The Bureau of Labor Statistics (BLS) reported that nonfarm payroll employment increased by a seasonally adjusted 175,000 during May. Private sector payrolls added 178,000 payroll jobs. The unemployment rate ticked up 0.1 percentage point to 7.6%.
In his press statement, Chairman Brady referred to today’s report as “The Good, the Bad, and the Ugly Employment Report.” Chairmen Brady noted that the good news was that the economy added private sector payroll jobs for the 39th consecutive month. Over the last 39 months the economy private sector payroll employment has risen by 6.5% or 6.9 million (an average of 178,000 jobs per month).
The bad news in today’s report is that the current recovery has produced the equivalent of 4.0 million fewer private sector jobs than the average of other post-World War II recoveries. The average recovery produced an average gain of 10.3% over the comparable 39 months. And there are still 1.9 million or 1.7% fewer private sector payroll jobs than there were in January 2008 when private sector payroll peaked at 115.7 million.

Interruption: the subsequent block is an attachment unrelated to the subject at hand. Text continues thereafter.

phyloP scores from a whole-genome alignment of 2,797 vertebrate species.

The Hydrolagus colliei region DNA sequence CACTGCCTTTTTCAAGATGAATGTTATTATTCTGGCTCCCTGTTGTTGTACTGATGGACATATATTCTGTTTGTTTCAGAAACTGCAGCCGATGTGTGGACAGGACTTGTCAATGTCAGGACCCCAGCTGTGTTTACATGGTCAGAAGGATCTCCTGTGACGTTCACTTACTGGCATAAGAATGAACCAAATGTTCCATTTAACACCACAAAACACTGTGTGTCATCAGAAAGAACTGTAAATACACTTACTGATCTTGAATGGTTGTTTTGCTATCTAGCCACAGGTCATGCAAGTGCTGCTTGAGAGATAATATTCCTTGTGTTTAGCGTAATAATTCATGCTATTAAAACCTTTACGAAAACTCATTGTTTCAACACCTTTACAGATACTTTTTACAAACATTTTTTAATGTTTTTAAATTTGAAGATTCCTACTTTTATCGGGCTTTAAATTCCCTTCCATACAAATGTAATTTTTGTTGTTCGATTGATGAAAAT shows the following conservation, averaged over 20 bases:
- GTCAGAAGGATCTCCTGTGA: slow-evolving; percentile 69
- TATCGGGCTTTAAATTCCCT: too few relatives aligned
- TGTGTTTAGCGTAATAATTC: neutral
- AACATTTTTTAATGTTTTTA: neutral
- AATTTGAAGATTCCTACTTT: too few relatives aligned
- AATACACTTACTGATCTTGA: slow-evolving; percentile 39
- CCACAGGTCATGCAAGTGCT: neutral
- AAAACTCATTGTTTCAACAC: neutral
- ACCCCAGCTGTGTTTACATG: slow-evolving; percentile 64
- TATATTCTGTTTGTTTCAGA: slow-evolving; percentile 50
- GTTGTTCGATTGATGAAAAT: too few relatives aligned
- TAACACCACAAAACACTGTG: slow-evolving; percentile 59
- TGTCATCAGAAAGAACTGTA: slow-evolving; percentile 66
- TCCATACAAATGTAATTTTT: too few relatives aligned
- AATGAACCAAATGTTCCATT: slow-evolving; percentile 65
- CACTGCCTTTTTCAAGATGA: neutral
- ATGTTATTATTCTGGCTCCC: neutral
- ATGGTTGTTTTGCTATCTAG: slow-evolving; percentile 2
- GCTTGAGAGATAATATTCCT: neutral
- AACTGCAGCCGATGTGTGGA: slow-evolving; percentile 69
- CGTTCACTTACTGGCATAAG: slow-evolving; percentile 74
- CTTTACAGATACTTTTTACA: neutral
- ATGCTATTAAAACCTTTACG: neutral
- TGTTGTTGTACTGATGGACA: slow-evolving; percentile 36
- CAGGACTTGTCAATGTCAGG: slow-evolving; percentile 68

The Really Ugly News in today’s report is that a smaller percentage of adult Americans are employed now (58.6%) than were employed when the recession ended in June 2009 (59.4%). In fact, the employment-to-population has only risen 0.1 percentage point since October 2009 when the unemployment rate peaked at 10.0%.
The labor force participation rate ticked up to 63.4% from 63.3%. These rates remain the lowest seen since the late 1970s. The decline in the labor force participation has been a primary factor in the decline in the official unemployment rate from the October 2009 peak of 10.0%. In fact, if labor force participation had not declined from its January 2009 level of 65.7%, the unemployment rate would be 10.7%.
We often get requests for comparisons of the current recovery with the strong Reagan recovery of the 1980s. The Reagan recovery saw private sector payroll employment grow by 12.9% over a comparable 39 months or the equivalent of 13.8 million private sector payroll jobs. That puts the current recoveries private sector jobs gap compared to the Reagan recovery at 6.8 million.
A brief table is pasted below as a quick reference to information on the growth and jobs gap in this recovery compared to the average of other recoveries and the Reagan recovery.